• Bolden is not a very good option as pick-and-roll finisher. He is a good screener who looks to draw contact but doesn’t roll hard to the basket often and can’t play above the rim as a target for lobs going up in traffic, though it’s fair to point out Duke doesn’t space the floor very well, rarely stretching Marvin Bagley, III or Javin DeLaurier out to the three-point line when one of the two is out there with him.
    • Bolden is more effective setting ball-screens to roll into post position.
  • He is yet to show much of anything in terms of shooting range or being able to facilitate offense from the elbows.
  • Given the specificity of how he can make a positive impact, Bolden has the second worst offensive rating on the team among rotation players.
  • Bolden isn’t all that quick coming off the weak-side in help-defense to challenge shots at the basket.
    • Often a step too late and prone to biting on shot fakes, Bolden is averaging five personal fouls per 40 minutes.
  • He hasn’t yet developed feel for making preventive rotations and keeping dribble drivers from getting to the basket in the first place.
  • Given his frame and iffy mobility, Bolden is not suited for guarding pick-and-rolls above the foul line, nor does he project as an asset to pick up smaller players on switches.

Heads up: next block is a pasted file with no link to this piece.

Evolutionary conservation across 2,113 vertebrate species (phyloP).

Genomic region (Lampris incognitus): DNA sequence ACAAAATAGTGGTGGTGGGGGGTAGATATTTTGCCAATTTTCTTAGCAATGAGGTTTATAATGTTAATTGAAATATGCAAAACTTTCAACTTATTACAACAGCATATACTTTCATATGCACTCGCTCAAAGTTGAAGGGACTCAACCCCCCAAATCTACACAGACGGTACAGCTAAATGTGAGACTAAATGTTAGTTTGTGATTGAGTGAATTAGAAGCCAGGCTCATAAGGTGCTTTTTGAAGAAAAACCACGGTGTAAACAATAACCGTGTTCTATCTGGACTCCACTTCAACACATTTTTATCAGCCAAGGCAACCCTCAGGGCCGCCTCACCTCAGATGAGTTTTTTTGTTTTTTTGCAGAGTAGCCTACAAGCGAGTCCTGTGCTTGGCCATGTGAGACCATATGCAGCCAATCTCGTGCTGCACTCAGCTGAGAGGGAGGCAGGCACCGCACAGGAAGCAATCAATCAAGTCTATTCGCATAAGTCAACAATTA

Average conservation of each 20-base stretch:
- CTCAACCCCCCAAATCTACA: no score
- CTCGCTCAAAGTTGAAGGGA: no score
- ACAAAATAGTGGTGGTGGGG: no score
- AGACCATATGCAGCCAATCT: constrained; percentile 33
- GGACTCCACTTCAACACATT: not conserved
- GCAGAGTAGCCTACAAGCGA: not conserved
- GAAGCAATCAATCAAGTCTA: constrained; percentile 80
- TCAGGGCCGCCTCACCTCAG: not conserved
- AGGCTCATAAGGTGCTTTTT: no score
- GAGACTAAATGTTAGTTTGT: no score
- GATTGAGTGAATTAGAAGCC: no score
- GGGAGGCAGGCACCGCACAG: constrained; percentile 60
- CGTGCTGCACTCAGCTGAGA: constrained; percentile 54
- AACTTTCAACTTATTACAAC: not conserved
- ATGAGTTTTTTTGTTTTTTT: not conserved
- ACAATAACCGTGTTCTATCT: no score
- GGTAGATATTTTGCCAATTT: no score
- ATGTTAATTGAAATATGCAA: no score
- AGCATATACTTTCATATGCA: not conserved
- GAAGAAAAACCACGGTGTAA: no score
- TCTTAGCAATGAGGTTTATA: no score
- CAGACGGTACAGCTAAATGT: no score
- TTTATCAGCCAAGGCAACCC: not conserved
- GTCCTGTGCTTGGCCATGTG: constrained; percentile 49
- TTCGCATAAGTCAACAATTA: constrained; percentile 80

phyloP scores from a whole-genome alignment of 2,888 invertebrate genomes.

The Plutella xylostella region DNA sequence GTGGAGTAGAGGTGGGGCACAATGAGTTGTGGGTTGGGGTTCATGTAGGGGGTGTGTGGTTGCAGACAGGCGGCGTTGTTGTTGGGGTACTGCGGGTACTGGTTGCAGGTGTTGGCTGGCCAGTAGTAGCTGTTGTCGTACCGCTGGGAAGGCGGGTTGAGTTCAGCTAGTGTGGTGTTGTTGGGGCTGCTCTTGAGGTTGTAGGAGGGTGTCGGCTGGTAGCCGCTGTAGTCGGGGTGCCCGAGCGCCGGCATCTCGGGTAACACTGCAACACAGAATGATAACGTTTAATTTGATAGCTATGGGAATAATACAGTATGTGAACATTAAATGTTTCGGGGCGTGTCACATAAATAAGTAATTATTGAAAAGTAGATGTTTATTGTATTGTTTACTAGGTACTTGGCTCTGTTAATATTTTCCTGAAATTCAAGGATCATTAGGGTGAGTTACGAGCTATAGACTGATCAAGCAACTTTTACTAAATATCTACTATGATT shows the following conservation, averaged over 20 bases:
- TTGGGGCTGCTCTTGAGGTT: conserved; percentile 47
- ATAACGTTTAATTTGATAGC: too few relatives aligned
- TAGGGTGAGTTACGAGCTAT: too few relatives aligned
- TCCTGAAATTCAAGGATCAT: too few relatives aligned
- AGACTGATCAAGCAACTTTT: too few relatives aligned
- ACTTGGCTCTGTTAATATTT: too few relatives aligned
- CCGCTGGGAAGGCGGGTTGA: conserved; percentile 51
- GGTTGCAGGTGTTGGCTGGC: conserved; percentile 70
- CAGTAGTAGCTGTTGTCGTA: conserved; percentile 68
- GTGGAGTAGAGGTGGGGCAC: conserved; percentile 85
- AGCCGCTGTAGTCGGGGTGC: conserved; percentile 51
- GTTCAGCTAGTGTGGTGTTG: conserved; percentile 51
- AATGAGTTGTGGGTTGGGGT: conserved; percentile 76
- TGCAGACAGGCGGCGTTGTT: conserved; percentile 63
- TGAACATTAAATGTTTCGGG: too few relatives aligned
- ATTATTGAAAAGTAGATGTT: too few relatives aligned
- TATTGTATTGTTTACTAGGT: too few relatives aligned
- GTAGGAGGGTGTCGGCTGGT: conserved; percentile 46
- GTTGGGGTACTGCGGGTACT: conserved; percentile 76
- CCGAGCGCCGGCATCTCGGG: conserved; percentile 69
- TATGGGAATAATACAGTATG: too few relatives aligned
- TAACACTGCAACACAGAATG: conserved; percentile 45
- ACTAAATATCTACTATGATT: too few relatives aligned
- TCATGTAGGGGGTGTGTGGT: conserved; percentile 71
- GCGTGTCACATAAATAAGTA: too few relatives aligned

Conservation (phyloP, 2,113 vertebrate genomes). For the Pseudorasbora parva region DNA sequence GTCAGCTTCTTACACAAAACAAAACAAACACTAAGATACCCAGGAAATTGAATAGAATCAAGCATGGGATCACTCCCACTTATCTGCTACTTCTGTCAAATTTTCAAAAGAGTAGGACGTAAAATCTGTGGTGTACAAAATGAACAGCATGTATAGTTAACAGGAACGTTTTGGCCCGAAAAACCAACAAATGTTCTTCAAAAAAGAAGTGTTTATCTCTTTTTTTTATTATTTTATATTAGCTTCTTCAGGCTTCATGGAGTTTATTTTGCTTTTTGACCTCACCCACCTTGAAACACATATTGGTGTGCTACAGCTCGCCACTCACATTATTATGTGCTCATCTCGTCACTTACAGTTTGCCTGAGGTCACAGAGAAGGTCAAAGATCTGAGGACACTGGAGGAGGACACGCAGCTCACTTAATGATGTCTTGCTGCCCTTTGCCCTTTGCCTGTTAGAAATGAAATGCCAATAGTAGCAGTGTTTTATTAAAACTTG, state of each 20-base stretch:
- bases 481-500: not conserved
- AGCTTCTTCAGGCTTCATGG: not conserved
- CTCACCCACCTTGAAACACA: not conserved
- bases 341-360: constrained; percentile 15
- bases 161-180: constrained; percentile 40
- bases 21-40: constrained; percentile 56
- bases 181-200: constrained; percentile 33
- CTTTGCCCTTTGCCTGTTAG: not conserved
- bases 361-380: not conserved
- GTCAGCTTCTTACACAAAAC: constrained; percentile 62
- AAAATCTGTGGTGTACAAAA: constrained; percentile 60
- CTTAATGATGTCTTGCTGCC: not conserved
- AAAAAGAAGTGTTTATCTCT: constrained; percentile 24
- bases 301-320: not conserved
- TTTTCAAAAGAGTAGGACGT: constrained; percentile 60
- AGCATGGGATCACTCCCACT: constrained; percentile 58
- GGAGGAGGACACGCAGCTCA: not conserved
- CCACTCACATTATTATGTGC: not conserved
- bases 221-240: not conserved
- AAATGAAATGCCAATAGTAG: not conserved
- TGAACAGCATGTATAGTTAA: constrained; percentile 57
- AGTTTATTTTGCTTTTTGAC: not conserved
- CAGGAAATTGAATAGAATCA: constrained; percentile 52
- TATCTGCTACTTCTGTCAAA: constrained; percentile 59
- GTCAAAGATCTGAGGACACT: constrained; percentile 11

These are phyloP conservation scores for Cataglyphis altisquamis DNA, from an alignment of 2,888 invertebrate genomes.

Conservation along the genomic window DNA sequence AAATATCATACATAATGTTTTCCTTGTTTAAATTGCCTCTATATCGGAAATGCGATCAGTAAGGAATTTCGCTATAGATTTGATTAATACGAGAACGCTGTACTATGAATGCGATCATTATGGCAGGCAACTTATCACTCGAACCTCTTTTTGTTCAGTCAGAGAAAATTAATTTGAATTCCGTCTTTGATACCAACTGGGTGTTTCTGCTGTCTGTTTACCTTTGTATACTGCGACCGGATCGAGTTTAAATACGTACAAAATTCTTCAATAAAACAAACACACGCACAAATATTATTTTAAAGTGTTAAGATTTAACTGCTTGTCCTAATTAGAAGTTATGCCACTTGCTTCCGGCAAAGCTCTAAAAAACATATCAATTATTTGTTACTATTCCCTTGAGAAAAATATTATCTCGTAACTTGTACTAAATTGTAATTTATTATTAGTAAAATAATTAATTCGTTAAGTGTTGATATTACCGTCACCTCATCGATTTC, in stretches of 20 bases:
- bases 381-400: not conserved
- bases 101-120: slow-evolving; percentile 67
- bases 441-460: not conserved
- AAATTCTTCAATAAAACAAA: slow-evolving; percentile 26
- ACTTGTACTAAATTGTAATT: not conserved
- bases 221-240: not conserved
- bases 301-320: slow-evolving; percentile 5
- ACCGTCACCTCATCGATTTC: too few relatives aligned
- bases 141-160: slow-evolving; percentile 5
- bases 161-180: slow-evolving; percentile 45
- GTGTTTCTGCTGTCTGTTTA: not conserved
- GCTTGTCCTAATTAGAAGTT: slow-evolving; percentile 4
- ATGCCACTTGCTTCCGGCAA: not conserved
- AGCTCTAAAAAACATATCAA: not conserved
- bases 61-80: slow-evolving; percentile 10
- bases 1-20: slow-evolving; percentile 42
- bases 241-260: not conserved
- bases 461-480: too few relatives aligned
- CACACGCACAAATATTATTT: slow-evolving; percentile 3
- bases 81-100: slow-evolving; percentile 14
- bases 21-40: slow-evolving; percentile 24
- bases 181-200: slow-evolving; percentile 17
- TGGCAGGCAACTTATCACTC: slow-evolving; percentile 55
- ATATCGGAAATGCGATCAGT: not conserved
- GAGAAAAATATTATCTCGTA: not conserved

• He struggles to closeout to the perimeter, so matching up with stretch big men figures to be a problem as well.

[1] According to ESPN.com

[2] DOB: 4/17/1998

[3] According to hoop-math

[4] According to sports-reference

[5] According to Draft Express

[6] According to sports-reference

READ MORE: Wendell Carter, Jr. | Marvin Bagley, III

EDITOR’S NOTE: Rafael Uehara is the managing editor of ‘Basketball Scouting’. More of his work can be found here or at RealGM, where he is a regular contributor. He can be followed on twitter as @rafael_uehara

Gary Trent, Jr. Scouting Report

CONTEXT

  • Gary Trent, Jr. was the 8th-ranked prospect in the 2017 high school class[1] but has been asked to play more of a secondary role in his first year at Duke, logging only 18.6% usage-rate[2] in his 394 minutes this season.
  • The six-foot-six, 209-pound wing does almost all of his work on offense as a weak-side floor-spacer who at times participates in the shot creation process with his movement around staggered screens for catches on the side of the floor.
  • In a team with Trevon Duval and Grayson Allen running an offense that prioritizes getting Marvin Bagley, III and Wendell Carter, Jr. touches in the elbows or the low post, Trent, Jr. hasn’t had many opportunities to create for himself or his teammates on the ball, other than emergency situations late in the shot clock.